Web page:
Hamra National Park is 14 sq km of wide open marshlands, woods, forests, streams and rugged trails. Founded in 1909, Hamra national park is one of the oldest preserved forests in Sweden.
Hamra national park (NP) is one of sweden’s nine oldest national parks, located at the western edge of the Gävleborg municipality (Kommune). We took a 2-day trip in the last week of August. The drive from Uppsala to Hamra takes about 4.5 hours. We stayed at the STF accomodation in the nearest village called Fågelsjö. The house is nice and comfy with several bedrooms and a pretty lawn. This was the off-season which meant that we had the whole house to ourselves. Hamra NP is a short drive away from Fågelsjö.
Hamra national park has several well marked trails of which the Hamra trail (red route) is the longest covering 10km. We took the Hamra trail on day 1 and the short virgin forest trail (yellow route) on day 2. The Hamra trail takes you through a diverse landscape consisting of woodland forests, marshlands and swamps. Most of the national park consist of wetlands which makes it demanding to walk through.
A lot of the Hamra trail is is marshes and bogs with ankle high water to wade through. A solid pair of hiking boots or waterproof gumboots would be the suitable choice. In fact, anything would be better than my choice of Nike trainers which were totally wet 10 mins into the trail. The wettest and the most unstable regions of the trails are installed with log bridges which makes it easy and convenient to walk through.
Hamra National Park is one of 29 national parks in Sweden. It was one of the first nine national parks which was established in Sweden in 1909. During a visit to Hamra National Park, you can experience bearded forests, expansive marshes and wild rapids. - Sverigesnationalparker.
Larger plant life consists of vast areas of firs, pines, and larches. Most old and dying wood are covered by reindeer lichens, moss and various fungi. Other smaller shrubs and bushes include crowberries, heather, marsh orchids, creeping lady’s tresses and heath spotted orchids.
Hamra NP is also home to a range of animal life from insects to birds and mammals. The NP is claimed to host 450 different species of beetles. Bird life includes swans, dippers, black grouse (capercaillies), woodpeckers, owls as well as green shank, snipes and sandpipers. Large mammals include the moose (Alces alces, also called elk in Europe and Sweden), beavers, wolves and lynx. Hamra NP is also home to one of the largest densities of brown bears. Wild Sweden has a nice article about wildlife in Sweden. This is all text book information. In reality, the only animals we came across were mosquitoes, butterflies and dragonflies. We also saw a couple of capercaillies, a frog and a moose run across the road in the night. Surprisingly, there was very little bird life, or any animal life for that matter. We did come across occasional fecal matter which we assume to be some sort of larger berry-eating animal. The whole place had a sterile feel to it. It is possible that the animals are familiar with the trail route and prefer to stay away.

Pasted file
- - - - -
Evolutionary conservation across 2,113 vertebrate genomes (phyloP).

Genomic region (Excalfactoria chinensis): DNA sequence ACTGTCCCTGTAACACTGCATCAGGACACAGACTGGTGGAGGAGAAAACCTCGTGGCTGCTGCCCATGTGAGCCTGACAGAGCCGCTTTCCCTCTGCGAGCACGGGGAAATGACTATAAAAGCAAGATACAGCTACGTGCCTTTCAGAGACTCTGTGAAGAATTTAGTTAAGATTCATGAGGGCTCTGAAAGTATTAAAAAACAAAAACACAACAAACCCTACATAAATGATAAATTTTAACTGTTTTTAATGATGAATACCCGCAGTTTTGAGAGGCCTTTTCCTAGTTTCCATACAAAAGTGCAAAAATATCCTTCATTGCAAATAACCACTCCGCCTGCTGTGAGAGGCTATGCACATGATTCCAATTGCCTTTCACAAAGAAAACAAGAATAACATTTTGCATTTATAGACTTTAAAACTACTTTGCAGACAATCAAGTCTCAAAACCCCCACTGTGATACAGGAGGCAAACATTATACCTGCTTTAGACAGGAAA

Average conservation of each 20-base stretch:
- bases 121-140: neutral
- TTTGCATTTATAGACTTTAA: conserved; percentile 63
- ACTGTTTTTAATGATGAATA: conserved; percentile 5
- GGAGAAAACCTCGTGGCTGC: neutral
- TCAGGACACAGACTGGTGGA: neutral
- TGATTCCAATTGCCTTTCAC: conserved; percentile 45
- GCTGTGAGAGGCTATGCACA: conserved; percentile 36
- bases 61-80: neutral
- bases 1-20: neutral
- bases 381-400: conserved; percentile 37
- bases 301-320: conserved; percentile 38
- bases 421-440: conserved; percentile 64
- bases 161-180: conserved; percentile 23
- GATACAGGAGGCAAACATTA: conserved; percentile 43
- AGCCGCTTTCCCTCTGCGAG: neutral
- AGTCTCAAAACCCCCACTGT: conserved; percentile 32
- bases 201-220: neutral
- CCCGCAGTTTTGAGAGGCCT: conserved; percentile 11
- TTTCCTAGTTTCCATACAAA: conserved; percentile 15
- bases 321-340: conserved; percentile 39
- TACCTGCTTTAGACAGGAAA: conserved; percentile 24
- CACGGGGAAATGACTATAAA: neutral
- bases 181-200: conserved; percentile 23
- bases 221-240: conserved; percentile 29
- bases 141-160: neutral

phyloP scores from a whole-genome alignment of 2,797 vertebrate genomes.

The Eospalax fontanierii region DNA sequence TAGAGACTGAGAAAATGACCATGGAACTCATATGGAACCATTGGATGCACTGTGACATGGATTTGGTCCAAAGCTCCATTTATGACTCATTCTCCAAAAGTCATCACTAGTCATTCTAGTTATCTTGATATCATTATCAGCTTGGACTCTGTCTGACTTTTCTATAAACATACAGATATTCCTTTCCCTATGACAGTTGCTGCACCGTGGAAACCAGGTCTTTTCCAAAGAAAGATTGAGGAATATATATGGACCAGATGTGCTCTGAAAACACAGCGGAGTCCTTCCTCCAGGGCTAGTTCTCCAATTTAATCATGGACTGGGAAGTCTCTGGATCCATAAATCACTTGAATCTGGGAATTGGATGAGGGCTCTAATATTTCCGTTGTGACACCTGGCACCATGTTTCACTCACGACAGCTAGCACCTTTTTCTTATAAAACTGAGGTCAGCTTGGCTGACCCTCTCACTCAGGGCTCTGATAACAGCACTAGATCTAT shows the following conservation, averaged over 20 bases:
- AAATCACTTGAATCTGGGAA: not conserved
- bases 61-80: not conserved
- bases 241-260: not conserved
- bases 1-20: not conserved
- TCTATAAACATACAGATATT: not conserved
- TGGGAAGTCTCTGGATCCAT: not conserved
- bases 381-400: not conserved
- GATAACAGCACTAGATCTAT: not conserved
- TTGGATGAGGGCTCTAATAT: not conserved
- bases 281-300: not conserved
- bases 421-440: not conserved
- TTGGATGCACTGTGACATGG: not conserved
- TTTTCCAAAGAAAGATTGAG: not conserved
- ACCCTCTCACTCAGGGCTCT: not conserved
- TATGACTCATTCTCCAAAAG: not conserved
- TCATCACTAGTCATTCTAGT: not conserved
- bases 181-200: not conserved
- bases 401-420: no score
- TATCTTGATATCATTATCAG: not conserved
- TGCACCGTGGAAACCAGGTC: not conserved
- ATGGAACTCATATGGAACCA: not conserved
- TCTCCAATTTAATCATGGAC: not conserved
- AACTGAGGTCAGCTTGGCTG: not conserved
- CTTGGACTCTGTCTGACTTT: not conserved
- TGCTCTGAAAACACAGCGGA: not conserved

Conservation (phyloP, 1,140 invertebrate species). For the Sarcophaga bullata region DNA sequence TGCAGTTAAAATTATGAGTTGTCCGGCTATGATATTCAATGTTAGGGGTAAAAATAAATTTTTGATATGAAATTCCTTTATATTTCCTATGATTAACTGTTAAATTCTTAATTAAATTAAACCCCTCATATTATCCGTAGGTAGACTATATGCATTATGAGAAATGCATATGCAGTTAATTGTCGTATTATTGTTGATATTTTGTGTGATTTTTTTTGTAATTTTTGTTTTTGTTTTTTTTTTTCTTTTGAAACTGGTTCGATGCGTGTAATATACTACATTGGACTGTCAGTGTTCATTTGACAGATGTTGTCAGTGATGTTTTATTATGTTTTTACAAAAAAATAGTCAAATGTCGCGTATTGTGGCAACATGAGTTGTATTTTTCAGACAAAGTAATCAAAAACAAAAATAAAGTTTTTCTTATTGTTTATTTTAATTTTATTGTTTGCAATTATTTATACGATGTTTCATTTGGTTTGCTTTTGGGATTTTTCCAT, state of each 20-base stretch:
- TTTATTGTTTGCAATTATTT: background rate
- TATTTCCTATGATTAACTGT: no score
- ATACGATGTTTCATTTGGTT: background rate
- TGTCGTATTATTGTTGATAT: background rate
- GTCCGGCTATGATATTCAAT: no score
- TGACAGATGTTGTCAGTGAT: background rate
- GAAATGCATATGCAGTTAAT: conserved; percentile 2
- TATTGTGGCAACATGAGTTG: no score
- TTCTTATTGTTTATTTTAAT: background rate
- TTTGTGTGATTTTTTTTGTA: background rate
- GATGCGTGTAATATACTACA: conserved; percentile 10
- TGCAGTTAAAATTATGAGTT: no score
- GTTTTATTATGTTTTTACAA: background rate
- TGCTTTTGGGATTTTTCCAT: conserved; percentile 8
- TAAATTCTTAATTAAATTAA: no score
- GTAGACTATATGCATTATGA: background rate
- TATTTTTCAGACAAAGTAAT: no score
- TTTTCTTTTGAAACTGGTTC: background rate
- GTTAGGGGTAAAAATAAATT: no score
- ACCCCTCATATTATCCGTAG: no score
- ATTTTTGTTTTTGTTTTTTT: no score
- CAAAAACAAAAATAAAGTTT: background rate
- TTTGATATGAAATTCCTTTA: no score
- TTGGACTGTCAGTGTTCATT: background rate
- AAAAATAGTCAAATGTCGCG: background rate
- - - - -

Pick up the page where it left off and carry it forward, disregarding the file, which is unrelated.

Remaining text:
The national park has excellent facilities for rest, view points, observation towers and barbeque sites. We had picked Hamra as it was closet NP one could go from Uppsala that would have minimal light pollution. Hamra lies in relatively dark neighbourhood in terms of light pollution. We had hoped on finding auroras or starry skies. Unfortunately, we were greeted by the full moon which ruined our night skies.
On day 2, we took the yellow route which trailed through the oldest part of Hamra NP; the old growth forest. The most interesting aspect is the dead trees which provide food and shelter to many specialised species of plants and animals. Old and dead trees have rough barks which are covered with hanging lichens and mosses. This gives the appearance of a tuft of hair. This is why these forests are sometimes called bearded forests. Siberian jays are known to hide food in the lichens. The yellow trail is also more dense with vegetation. Carnivorous sundew plants grow along the side of the trail in some places.
There are many curious trees with spiral barks. It turns out they are not barks after all. Those are the xylem vessels visible after the barks have fallen off. But xylem channels mostly run straight and these spiral columns are usually rare to find. In this case, the xylem vessels curve in a certain direction as they grow and the spiral becomes more obvious with age. Some explanations for spiral growth include greater fexibility for the tree or better distribution of water around the tree. Either way spiral wood is undesirable for woodwork as they are weaker and brittle.
The NP has outdoor activities for every season. In winter, the snow is often very deep and its perfect for cross-country skiing. Husky sledge rides are also popular. Perhaps I should think about coming back in winter.